Hurricane Irma left a trail of destruction through the Caribbean and the Virgin Islands. It continues fluctuating in wind speed but the danger this storm presents has never changed.
As Irma made landfall on Cuba Friday night it strengthened back into a Category 5 storm, but within hours went back to being Category 4. While the decrease in wind speed to 150 mph is good news, the storm remains disastrously strong as it moves closer to South Florida at 13 mph.
Irma has shifted slightly to the west, putting the entire western coast of Florida at extreme risk. Naples and Fort Myers are expected to sustain major damage.
Tampa is also in Irma’s track, and expectations are that it will have weakened to Category 3 status by the time it hits. Because of Irma’s size, however, Tampa Bay is already under a hurricane warning, and Irma is not expected to make actual landfall around the Florida Keys until Sunday morning. It will then move along and batter the west coast of the state on Sunday.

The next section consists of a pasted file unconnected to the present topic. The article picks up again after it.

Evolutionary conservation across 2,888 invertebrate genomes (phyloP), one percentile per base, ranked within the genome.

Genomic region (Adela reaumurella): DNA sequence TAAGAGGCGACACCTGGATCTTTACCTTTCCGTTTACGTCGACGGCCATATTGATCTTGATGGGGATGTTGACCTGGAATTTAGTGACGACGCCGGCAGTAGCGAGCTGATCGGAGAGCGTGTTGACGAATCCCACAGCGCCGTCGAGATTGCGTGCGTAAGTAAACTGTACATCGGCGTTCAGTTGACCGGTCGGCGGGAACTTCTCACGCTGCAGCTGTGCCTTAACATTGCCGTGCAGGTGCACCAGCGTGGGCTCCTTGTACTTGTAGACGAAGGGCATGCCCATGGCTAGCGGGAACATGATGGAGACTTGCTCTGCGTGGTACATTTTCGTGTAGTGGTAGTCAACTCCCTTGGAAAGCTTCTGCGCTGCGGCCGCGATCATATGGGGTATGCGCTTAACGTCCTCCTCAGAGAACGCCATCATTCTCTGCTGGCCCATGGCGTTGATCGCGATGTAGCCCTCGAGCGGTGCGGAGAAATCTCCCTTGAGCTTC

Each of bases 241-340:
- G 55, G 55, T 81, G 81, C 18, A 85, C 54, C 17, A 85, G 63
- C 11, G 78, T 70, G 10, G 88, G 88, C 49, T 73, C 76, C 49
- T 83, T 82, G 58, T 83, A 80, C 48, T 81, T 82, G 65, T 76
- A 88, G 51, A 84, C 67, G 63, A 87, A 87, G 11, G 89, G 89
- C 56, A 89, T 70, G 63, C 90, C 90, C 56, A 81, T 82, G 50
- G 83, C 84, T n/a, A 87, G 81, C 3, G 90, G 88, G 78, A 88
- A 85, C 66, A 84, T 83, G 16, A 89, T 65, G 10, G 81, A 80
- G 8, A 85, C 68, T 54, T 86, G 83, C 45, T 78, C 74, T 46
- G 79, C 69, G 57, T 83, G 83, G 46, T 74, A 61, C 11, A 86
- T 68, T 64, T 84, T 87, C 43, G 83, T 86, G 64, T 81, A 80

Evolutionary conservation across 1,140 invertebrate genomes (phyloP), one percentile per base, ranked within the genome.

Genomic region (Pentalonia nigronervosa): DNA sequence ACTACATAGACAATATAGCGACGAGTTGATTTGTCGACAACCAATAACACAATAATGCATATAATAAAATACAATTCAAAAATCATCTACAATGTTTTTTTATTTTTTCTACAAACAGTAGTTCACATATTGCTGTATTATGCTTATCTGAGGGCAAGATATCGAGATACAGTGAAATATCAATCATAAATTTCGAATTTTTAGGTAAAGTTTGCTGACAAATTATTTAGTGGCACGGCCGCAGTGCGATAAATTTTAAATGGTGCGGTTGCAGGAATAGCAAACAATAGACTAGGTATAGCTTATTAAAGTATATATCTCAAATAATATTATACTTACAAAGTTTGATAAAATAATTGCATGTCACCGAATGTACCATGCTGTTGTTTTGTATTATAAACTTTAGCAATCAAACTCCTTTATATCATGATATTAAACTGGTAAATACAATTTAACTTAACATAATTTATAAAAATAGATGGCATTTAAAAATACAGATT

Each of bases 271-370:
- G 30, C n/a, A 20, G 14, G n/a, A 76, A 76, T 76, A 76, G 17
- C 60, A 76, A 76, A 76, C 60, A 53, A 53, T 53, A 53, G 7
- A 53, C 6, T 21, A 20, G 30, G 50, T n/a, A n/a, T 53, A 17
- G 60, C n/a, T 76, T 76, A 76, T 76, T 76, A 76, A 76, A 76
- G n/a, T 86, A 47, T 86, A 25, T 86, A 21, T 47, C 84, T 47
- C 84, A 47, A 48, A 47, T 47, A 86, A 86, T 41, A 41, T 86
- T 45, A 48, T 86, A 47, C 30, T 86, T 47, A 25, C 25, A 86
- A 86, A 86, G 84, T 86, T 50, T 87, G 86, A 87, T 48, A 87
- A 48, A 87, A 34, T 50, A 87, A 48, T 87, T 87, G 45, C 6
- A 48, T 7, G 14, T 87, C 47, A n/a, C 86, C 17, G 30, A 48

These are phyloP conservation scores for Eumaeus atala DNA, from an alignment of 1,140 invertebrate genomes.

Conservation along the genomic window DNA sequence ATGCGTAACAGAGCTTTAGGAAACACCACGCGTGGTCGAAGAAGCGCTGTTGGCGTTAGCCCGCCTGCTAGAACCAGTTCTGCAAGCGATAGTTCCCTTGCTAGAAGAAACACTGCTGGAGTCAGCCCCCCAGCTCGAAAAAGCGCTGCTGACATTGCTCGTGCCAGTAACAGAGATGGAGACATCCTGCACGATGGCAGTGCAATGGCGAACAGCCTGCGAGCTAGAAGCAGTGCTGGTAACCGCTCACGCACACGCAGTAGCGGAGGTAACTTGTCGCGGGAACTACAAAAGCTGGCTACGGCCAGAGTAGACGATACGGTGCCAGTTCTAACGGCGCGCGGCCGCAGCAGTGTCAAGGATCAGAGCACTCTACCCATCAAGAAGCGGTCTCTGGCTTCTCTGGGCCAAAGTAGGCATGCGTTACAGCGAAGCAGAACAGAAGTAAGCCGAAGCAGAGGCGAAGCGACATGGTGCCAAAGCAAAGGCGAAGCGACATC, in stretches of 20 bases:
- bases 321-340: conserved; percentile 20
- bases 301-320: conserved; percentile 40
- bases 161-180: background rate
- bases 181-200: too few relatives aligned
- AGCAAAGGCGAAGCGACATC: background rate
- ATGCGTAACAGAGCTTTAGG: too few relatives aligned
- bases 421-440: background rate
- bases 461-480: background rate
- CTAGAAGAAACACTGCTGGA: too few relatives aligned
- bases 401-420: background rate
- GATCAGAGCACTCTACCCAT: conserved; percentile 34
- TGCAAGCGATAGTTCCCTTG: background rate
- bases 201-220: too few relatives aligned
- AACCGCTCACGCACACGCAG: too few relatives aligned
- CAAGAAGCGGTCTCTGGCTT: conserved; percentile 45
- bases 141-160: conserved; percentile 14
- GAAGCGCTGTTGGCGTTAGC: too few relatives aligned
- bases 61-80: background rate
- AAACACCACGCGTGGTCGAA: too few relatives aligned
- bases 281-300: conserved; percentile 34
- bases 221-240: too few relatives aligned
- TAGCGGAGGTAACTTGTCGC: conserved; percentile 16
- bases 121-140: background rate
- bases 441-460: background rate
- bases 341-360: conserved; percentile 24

South Florida is already experiencing power outages, according to the Florida Power & Light Company. As of 3 a.m. Saturday, in Miami-Dade County there were 9,613 outages affecting 1,124,252 customers. In Broward County, which includes Fort Lauderdale, there were 456 outages affecting 939,339 customers.
In what is probably the largest evacuation in U.S. history, over 5 million people have been moved out of South Florida. Governor Rick Scott has warned of an “unbelieveable” storm surge as high as 12 feet.